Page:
We are coming to that time of year when many of us will be making New Year resolutions. I don’t do resolutions but I have decided on a few goals for 2016. One of them is to get rid of that spare 15 pounds that plagued me all last year.
I have realized that there a variety of factors that have gone into my weight gain–change in activity levels as well as…cough…cough…age. I therefore decided to look outside the box for some new weight loss tips.
After almost 16 years of having diabetes in the house, I have a pretty good idea of nutrition. While I no longer have a massive driveway to clear of snow each winter, I make sure that I use the treadmill we have on a regular basis with a decent intensity. As I said, that has not been enough so I have purchased a few books to look for other theories and alternatives.
For some reason I chose Dr. Phil’s 20/20 diet book to read. I won’t say if its good or bad because after almost 100 pages, I still have no real idea as to what his diet and exercise plan will entail. What did strike me was repeated reference to what it won’t entail….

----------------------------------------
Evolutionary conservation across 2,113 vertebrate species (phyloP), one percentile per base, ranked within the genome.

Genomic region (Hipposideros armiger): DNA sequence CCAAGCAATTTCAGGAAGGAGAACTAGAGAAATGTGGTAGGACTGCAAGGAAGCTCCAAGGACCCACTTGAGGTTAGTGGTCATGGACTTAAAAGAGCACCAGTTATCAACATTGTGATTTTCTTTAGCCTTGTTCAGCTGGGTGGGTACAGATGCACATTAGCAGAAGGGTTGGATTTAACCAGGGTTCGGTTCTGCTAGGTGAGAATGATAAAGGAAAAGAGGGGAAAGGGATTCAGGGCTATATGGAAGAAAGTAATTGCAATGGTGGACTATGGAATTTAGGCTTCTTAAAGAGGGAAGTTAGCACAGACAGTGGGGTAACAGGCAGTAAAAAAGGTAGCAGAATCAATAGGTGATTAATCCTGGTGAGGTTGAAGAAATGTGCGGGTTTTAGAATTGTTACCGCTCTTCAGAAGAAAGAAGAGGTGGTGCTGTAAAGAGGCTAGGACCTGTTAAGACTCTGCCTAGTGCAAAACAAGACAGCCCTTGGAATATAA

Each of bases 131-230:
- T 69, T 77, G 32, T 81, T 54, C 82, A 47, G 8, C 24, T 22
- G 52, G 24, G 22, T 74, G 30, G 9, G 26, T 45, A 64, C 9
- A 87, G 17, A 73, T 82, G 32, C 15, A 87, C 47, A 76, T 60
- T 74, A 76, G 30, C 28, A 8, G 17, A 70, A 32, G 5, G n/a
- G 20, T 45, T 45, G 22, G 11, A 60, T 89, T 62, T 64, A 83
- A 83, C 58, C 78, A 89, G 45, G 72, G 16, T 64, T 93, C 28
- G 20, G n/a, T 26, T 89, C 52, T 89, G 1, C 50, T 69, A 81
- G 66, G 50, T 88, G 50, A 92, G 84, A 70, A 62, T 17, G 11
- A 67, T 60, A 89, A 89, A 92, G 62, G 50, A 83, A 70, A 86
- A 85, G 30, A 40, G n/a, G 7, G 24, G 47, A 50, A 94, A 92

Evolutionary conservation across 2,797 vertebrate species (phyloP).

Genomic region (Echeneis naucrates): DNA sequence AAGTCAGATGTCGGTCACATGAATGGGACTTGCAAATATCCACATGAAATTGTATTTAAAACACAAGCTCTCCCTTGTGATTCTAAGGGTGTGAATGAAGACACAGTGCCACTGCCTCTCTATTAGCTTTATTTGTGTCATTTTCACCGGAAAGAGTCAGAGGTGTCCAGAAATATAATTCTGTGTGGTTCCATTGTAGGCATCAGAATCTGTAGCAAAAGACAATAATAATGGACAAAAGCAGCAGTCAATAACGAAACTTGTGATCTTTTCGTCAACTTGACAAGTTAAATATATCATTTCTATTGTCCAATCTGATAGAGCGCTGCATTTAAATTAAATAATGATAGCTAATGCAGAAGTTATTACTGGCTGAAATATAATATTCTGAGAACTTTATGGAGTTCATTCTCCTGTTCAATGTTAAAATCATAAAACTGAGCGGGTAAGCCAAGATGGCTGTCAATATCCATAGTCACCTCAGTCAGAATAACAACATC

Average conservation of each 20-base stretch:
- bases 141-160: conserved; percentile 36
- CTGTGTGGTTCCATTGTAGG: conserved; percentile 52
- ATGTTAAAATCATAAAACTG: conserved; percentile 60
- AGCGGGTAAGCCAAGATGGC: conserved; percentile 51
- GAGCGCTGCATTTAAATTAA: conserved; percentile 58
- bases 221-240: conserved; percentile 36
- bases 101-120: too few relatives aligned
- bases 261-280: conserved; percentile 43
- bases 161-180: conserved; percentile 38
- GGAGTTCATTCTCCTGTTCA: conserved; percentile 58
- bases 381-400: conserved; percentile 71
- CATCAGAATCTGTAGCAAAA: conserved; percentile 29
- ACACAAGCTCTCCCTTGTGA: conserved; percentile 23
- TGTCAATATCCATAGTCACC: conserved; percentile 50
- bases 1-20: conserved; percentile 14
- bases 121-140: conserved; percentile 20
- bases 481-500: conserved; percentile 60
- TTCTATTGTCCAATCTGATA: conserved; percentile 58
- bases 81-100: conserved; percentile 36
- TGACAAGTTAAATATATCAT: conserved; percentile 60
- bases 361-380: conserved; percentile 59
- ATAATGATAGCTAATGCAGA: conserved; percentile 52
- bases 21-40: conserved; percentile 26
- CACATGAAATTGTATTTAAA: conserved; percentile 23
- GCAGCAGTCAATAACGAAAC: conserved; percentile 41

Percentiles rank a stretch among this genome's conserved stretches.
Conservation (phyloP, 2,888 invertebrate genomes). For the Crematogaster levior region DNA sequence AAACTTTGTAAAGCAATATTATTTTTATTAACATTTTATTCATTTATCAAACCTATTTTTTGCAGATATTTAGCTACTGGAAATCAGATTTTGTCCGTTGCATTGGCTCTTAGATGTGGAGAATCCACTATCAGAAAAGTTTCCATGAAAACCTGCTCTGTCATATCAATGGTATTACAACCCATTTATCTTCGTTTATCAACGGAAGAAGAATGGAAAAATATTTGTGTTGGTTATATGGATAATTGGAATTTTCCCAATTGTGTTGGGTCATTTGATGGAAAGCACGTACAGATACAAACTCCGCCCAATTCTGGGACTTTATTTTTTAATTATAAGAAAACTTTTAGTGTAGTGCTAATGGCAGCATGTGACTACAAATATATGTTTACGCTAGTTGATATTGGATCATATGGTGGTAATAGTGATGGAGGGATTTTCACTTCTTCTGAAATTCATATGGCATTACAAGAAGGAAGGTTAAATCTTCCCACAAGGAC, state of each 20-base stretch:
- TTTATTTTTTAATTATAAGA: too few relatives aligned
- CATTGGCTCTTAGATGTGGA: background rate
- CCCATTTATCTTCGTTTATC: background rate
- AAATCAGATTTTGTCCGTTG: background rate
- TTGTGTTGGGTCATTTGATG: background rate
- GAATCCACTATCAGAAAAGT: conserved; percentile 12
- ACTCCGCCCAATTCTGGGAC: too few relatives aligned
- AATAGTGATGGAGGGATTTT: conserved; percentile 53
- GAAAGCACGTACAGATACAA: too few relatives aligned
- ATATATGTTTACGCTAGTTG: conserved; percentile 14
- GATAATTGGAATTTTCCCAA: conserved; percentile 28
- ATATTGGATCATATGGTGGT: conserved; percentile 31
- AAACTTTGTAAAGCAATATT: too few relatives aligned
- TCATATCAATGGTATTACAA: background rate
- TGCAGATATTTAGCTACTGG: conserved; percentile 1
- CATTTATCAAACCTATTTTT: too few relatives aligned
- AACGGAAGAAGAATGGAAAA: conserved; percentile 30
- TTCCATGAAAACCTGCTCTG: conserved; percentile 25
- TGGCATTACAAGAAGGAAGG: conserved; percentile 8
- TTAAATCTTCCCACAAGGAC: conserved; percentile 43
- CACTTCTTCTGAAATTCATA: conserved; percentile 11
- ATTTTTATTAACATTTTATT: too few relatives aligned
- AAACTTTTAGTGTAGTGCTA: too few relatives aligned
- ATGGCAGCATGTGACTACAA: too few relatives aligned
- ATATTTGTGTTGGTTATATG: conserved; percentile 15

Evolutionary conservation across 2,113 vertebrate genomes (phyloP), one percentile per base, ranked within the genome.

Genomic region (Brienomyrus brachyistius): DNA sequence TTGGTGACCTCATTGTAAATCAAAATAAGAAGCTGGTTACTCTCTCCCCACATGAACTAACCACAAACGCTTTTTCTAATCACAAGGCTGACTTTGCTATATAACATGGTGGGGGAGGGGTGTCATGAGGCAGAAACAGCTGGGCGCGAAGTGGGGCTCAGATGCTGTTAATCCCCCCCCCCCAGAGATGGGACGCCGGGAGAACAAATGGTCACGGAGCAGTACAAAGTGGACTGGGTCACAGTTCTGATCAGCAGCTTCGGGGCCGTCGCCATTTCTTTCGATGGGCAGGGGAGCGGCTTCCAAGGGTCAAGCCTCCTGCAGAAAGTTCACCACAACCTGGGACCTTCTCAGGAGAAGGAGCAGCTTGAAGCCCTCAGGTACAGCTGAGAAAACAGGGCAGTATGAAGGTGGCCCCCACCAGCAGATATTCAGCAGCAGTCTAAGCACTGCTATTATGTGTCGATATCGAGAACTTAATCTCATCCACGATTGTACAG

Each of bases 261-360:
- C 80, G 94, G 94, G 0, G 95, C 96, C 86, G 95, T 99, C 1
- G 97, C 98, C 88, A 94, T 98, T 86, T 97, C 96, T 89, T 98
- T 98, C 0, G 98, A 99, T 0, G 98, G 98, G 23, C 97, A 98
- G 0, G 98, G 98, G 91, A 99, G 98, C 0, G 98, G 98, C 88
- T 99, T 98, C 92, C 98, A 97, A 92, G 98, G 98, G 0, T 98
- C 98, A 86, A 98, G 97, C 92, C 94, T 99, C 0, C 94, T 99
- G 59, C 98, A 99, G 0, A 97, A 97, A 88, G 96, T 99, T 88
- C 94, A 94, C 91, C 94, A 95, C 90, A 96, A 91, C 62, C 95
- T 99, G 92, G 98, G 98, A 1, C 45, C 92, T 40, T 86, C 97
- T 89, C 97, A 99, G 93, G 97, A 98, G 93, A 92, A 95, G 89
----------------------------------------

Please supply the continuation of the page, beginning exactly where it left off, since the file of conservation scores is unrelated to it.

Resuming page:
“juggle Tupperware containers all day with “mini-meals” that you weighed and calculated, you might as well quit your day job, because your diet becomes practically a full-time job!” (from The 20/20 Diet by Dr. Phil McGraw)
He talks about how unrealistic and unsustainable it is for a person to count calories every day at every single meal. As I was reading along, I also saw that he mentions that he has insulin resistance and diabetes. I then began to laugh a little.
While I agree fully that counting every single calorie and weighing every single morsel of food is a challenge, it’s not an option for a person living with Type 1 diabetes. Well it is but the alternative of not doing it is lethal.
I was reminded of this again after a recent visit with my son. He sat on the couch with a bag of chocolate covered jube-jubes. He was eating candy after candy, enjoying the super sweet taste and giving us a review of each morsel. I was reminded how easy it is for the average person to simply mindlessly eat. In my son’s case, he had to count every single candy that entered his mouth. He then had to multiply it by the carbohydrates in each candy. Finally he would input it in his pump to have the proper amount of insulin delivered to his body.